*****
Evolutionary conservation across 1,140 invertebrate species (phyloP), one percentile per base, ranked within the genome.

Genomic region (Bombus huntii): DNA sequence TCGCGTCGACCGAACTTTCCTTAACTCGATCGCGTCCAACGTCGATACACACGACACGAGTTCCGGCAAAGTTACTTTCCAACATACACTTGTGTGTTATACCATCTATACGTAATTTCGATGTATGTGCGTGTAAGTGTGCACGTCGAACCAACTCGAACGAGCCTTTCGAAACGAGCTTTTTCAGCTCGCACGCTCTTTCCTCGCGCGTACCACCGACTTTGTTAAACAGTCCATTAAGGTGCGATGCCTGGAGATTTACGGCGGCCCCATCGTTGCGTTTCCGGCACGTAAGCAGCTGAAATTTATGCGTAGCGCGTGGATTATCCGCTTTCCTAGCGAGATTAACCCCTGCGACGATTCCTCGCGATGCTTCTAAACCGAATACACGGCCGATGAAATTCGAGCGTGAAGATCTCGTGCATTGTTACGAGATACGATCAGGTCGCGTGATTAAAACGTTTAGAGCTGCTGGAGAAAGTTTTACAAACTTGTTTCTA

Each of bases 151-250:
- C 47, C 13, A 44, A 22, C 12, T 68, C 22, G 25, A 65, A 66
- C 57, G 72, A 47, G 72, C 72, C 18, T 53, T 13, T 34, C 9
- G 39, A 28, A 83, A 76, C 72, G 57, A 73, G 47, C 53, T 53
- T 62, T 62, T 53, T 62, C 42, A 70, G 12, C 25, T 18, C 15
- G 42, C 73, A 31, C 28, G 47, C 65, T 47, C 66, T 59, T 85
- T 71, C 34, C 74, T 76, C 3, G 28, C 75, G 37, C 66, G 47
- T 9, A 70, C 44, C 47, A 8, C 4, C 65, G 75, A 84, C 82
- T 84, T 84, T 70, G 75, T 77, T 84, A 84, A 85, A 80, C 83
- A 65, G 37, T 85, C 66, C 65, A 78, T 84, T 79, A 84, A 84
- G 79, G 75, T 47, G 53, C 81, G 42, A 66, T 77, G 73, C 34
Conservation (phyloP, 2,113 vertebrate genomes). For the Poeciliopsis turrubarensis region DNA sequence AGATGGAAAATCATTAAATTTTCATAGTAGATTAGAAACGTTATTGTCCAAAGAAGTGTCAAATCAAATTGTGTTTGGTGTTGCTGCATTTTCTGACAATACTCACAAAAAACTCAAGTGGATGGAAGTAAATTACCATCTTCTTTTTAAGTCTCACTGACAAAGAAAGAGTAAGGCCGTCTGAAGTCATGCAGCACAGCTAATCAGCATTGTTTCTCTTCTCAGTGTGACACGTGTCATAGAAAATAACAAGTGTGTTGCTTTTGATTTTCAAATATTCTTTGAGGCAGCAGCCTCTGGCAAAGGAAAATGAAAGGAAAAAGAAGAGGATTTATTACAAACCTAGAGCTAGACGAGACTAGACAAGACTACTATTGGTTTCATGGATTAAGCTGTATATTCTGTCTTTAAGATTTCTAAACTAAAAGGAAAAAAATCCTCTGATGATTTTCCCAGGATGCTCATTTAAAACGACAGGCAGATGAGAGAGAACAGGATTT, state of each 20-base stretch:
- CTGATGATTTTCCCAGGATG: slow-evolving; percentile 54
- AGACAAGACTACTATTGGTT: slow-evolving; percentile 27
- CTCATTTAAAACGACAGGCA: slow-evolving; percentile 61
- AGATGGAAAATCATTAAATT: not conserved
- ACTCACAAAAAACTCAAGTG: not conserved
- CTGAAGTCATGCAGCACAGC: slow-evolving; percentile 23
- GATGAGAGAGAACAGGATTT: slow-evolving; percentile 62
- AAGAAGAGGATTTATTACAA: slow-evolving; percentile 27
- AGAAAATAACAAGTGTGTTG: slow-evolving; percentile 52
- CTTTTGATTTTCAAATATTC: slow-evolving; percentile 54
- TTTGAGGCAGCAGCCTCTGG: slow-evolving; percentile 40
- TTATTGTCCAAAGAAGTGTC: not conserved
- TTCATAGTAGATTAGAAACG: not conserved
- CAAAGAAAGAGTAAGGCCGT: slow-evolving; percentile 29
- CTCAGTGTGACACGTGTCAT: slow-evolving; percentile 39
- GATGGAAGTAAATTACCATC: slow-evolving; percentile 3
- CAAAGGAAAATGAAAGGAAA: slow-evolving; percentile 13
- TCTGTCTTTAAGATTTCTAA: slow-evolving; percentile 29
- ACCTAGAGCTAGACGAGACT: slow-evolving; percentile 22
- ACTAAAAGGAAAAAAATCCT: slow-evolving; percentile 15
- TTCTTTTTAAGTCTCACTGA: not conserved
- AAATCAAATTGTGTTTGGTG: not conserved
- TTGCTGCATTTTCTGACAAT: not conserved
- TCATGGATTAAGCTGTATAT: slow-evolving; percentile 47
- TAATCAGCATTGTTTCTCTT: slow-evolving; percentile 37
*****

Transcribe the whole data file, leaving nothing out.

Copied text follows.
Evolutionary conservation across 1,140 invertebrate species (phyloP), one percentile per base, ranked within the genome.

Genomic region (Bombus huntii): DNA sequence TCGCGTCGACCGAACTTTCCTTAACTCGATCGCGTCCAACGTCGATACACACGACACGAGTTCCGGCAAAGTTACTTTCCAACATACACTTGTGTGTTATACCATCTATACGTAATTTCGATGTATGTGCGTGTAAGTGTGCACGTCGAACCAACTCGAACGAGCCTTTCGAAACGAGCTTTTTCAGCTCGCACGCTCTTTCCTCGCGCGTACCACCGACTTTGTTAAACAGTCCATTAAGGTGCGATGCCTGGAGATTTACGGCGGCCCCATCGTTGCGTTTCCGGCACGTAAGCAGCTGAAATTTATGCGTAGCGCGTGGATTATCCGCTTTCCTAGCGAGATTAACCCCTGCGACGATTCCTCGCGATGCTTCTAAACCGAATACACGGCCGATGAAATTCGAGCGTGAAGATCTCGTGCATTGTTACGAGATACGATCAGGTCGCGTGATTAAAACGTTTAGAGCTGCTGGAGAAAGTTTTACAAACTTGTTTCTA

Each of bases 151-250:
- C 47, C 13, A 44, A 22, C 12, T 68, C 22, G 25, A 65, A 66
- C 57, G 72, A 47, G 72, C 72, C 18, T 53, T 13, T 34, C 9
- G 39, A 28, A 83, A 76, C 72, G 57, A 73, G 47, C 53, T 53
- T 62, T 62, T 53, T 62, C 42, A 70, G 12, C 25, T 18, C 15
- G 42, C 73, A 31, C 28, G 47, C 65, T 47, C 66, T 59, T 85
- T 71, C 34, C 74, T 76, C 3, G 28, C 75, G 37, C 66, G 47
- T 9, A 70, C 44, C 47, A 8, C 4, C 65, G 75, A 84, C 82
- T 84, T 84, T 70, G 75, T 77, T 84, A 84, A 85, A 80, C 83
- A 65, G 37, T 85, C 66, C 65, A 78, T 84, T 79, A 84, A 84
- G 79, G 75, T 47, G 53, C 81, G 42, A 66, T 77, G 73, C 34
Conservation (phyloP, 2,113 vertebrate genomes). For the Poeciliopsis turrubarensis region DNA sequence AGATGGAAAATCATTAAATTTTCATAGTAGATTAGAAACGTTATTGTCCAAAGAAGTGTCAAATCAAATTGTGTTTGGTGTTGCTGCATTTTCTGACAATACTCACAAAAAACTCAAGTGGATGGAAGTAAATTACCATCTTCTTTTTAAGTCTCACTGACAAAGAAAGAGTAAGGCCGTCTGAAGTCATGCAGCACAGCTAATCAGCATTGTTTCTCTTCTCAGTGTGACACGTGTCATAGAAAATAACAAGTGTGTTGCTTTTGATTTTCAAATATTCTTTGAGGCAGCAGCCTCTGGCAAAGGAAAATGAAAGGAAAAAGAAGAGGATTTATTACAAACCTAGAGCTAGACGAGACTAGACAAGACTACTATTGGTTTCATGGATTAAGCTGTATATTCTGTCTTTAAGATTTCTAAACTAAAAGGAAAAAAATCCTCTGATGATTTTCCCAGGATGCTCATTTAAAACGACAGGCAGATGAGAGAGAACAGGATTT, state of each 20-base stretch:
- CTGATGATTTTCCCAGGATG: slow-evolving; percentile 54
- AGACAAGACTACTATTGGTT: slow-evolving; percentile 27
- CTCATTTAAAACGACAGGCA: slow-evolving; percentile 61
- AGATGGAAAATCATTAAATT: not conserved
- ACTCACAAAAAACTCAAGTG: not conserved
- CTGAAGTCATGCAGCACAGC: slow-evolving; percentile 23
- GATGAGAGAGAACAGGATTT: slow-evolving; percentile 62
- AAGAAGAGGATTTATTACAA: slow-evolving; percentile 27
- AGAAAATAACAAGTGTGTTG: slow-evolving; percentile 52
- CTTTTGATTTTCAAATATTC: slow-evolving; percentile 54
- TTTGAGGCAGCAGCCTCTGG: slow-evolving; percentile 40
- TTATTGTCCAAAGAAGTGTC: not conserved
- TTCATAGTAGATTAGAAACG: not conserved
- CAAAGAAAGAGTAAGGCCGT: slow-evolving; percentile 29
- CTCAGTGTGACACGTGTCAT: slow-evolving; percentile 39
- GATGGAAGTAAATTACCATC: slow-evolving; percentile 3
- CAAAGGAAAATGAAAGGAAA: slow-evolving; percentile 13
- TCTGTCTTTAAGATTTCTAA: slow-evolving; percentile 29
- ACCTAGAGCTAGACGAGACT: slow-evolving; percentile 22
- ACTAAAAGGAAAAAAATCCT: slow-evolving; percentile 15
- TTCTTTTTAAGTCTCACTGA: not conserved
- AAATCAAATTGTGTTTGGTG: not conserved
- TTGCTGCATTTTCTGACAAT: not conserved
- TCATGGATTAAGCTGTATAT: slow-evolving; percentile 47
- TAATCAGCATTGTTTCTCTT: slow-evolving; percentile 37